Ice Ice Lady

Thuy Duong is apparently very sleepy and lazy according to most listeners, and the latest criticisms of her returning to Asia’s Bon Mua is no exception. While most singers drown their soul into their performances, Thuy Duong sounds and seems like she’s rather doing anything else but singing and pleasing the audience. Like many listeners, I had snored on her albums a couple of times. Yet, it is the power of ease, which I have learned to fall in love with, that gives her a style of her own.

Thuy Duong is beyond relaxed. She has not yet sung an up-tempo tune. She never pushes her voice. She never uses vibrato, nor does she wants to. What she has accomplished, however, no one dares to come near. She is capable of creating an opposite attraction instantaneously between her voice and her flow. While her languorous delivery appears soothing, her sharp, needling timbre cuts deep into the emotional core. In other words, she can put her cold hand on your heart and still shock you like water touches electricity.

If I have to pick one song to describe her, Truc Ho’s “Trai Tim Mua Dong” would be it. Although Don Ho had swept our hearts with his warm, soulful rendition, it was his gentleness and kindness that won our pity. Thuy Duong’s version, which had been overlooked, has nothing to do with sympathy. She sings in such a cold-hearted condition that people couldn’t find their way into the sentimental state underneath. In the opening line, “Ta gap nhau trong muon mang,” Don Ho might refer to a woman who’s leaving him to walk down the isle with another man, but the woman in Thuy Duong’s version is about to leave this world. In the closing line, “Nen danh om tron mot moi tinh cam,” he might holds that painful part forever in his heart, but she holds it forever in her dead.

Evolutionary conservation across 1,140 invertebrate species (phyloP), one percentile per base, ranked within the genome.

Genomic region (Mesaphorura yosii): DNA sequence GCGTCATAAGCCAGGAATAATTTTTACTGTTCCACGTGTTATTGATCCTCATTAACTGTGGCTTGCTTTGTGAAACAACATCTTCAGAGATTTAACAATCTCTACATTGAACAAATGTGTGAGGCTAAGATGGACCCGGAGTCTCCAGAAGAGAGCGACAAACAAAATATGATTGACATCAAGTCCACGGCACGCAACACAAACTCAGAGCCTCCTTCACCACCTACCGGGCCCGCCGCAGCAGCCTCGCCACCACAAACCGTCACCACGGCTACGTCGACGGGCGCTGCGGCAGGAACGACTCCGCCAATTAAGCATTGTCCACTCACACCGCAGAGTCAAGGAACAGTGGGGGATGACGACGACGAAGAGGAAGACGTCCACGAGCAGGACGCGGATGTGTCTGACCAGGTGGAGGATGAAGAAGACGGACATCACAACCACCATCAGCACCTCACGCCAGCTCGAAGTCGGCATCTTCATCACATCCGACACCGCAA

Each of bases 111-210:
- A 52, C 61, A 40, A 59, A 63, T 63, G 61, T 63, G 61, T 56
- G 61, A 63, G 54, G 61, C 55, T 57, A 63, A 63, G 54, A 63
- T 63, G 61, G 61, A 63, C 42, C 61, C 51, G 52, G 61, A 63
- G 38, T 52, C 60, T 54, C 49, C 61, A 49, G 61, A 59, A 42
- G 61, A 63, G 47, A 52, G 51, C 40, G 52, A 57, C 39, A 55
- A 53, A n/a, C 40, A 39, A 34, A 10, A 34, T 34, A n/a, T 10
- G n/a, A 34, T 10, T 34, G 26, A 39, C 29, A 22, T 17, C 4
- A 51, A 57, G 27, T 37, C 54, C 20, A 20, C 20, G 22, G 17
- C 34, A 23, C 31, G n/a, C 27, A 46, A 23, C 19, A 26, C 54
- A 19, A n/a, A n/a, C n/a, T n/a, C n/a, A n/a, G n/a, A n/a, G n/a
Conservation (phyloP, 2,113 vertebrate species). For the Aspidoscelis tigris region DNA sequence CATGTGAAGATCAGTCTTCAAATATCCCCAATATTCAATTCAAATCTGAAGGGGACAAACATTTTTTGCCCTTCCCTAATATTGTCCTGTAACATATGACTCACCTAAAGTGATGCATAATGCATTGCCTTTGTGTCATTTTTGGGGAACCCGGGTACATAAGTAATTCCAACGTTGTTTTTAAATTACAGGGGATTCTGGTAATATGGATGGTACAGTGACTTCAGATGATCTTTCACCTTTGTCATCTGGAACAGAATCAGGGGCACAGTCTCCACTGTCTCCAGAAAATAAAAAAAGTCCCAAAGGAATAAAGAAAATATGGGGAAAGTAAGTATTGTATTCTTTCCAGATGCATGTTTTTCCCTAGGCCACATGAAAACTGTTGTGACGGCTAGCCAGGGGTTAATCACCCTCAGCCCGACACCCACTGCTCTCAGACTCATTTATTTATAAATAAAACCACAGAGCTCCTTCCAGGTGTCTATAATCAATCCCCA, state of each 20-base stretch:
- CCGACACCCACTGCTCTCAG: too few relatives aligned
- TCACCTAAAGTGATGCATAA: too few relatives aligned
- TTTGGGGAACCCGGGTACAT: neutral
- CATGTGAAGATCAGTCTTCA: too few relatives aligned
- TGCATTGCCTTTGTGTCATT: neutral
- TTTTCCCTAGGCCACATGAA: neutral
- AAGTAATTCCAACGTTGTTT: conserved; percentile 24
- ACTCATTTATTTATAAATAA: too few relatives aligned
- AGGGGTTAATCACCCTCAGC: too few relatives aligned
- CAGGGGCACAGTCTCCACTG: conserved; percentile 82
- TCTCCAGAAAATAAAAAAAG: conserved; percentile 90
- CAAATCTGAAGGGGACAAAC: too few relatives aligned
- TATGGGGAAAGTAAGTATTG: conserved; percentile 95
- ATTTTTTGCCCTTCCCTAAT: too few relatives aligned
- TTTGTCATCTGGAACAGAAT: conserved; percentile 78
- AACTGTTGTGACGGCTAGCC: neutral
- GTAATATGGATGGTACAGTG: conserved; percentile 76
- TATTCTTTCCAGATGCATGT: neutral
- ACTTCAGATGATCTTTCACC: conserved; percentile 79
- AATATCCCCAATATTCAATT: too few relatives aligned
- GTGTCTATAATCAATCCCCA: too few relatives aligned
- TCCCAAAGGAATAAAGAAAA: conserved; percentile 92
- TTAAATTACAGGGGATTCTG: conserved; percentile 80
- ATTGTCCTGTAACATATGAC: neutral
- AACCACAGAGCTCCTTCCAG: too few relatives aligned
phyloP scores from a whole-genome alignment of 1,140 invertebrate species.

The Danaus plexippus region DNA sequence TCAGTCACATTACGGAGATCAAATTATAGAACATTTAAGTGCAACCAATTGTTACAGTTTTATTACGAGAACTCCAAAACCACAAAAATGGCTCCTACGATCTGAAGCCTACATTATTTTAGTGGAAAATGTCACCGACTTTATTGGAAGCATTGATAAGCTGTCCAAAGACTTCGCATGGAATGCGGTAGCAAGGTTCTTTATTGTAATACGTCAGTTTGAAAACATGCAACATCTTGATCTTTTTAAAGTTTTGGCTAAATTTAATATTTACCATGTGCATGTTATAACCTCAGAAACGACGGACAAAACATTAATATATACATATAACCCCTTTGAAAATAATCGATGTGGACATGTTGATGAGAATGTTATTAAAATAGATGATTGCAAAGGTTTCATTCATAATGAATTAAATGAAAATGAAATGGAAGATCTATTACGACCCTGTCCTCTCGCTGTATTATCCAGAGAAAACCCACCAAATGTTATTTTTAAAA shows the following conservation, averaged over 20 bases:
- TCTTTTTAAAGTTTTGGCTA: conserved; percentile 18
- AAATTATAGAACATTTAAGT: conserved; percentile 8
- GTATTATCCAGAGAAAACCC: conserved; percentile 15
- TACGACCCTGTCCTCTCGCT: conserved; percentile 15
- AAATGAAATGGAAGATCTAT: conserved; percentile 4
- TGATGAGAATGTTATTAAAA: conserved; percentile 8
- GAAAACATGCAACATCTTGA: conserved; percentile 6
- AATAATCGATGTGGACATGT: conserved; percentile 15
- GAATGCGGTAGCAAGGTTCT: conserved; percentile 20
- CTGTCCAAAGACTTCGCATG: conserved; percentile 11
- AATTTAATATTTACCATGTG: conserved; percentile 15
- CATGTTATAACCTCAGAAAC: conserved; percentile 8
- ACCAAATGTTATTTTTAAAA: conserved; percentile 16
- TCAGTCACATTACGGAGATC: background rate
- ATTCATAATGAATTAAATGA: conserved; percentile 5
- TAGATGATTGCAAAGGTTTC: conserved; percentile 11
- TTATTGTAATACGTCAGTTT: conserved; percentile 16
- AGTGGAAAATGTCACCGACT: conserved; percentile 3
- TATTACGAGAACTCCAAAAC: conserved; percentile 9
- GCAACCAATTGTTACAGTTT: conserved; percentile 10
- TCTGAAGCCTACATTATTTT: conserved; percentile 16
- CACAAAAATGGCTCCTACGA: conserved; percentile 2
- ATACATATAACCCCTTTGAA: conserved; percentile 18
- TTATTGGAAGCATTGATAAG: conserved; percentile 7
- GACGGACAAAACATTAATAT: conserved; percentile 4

Thuy Duong’s style is so cold that you have to be damn near frozen to get in. If you want to be broken in, seclude yourself to her Khuc Thuy Du released by Asia Entertainment. The title track alone would give you a startling chill. When she sings, “Hay noi ve cuoc doi / Khi toi khong con nua / Se lay duoc nhung gi / Ve ben kia the gioi / Ngoai trong vang ma thoi,” the frostiness in her voice suggests that dying is as painless as breathing.

Thuy Duong’s technical skill is quite interesting. To the average ears, she displays none because she hardly takes on high notes. When she does, she would stop abruptly at a certain level and let the air fills up the meter instead of letting her voice vanishes into a diminuendo. Most of the time, she stays in the middle register and leaves plenty of empty space in between the bars. In a way, her voice reminds me of Miles Davis’s Harmon mute. They trimmed away the unnecessary details and developed a stack, hesitant style. Their gruff and chilling sounds are best suiting for an intimate setting. Just imagine her voice accompanied by his closed trumpet in a small café with the weather plunged below zero outside.